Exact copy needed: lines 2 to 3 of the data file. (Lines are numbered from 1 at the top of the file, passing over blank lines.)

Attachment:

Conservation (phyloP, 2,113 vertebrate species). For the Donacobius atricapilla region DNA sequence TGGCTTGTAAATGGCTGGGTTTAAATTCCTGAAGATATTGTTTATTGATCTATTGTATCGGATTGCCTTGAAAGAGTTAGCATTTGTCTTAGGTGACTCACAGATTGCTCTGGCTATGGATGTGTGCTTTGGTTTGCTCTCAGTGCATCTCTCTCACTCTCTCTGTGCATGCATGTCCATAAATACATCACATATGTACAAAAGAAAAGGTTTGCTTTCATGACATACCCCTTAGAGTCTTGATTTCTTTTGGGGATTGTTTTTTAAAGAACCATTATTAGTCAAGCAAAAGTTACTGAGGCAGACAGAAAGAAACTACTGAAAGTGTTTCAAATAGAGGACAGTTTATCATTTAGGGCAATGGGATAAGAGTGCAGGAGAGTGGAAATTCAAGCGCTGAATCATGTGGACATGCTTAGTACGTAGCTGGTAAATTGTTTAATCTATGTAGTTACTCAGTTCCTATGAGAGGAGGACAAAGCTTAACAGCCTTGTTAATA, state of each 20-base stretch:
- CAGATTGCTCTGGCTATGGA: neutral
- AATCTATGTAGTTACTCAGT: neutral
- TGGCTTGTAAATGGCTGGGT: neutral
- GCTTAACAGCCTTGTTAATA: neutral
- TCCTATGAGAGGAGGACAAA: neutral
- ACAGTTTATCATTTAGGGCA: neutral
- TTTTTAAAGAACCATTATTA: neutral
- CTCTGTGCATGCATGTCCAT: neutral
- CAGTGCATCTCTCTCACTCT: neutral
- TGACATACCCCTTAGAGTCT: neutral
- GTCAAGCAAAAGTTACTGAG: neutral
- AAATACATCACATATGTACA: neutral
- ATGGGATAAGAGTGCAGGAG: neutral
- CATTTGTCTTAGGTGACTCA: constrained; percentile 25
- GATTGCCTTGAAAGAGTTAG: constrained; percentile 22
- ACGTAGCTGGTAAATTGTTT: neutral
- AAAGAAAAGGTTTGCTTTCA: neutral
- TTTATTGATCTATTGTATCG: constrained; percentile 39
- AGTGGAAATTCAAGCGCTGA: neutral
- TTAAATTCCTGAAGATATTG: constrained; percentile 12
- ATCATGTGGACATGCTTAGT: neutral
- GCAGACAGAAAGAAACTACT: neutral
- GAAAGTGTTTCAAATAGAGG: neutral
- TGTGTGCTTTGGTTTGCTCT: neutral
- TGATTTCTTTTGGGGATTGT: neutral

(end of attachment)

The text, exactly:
- CAGATTGCTCTGGCTATGGA: neutral
- AATCTATGTAGTTACTCAGT: neutral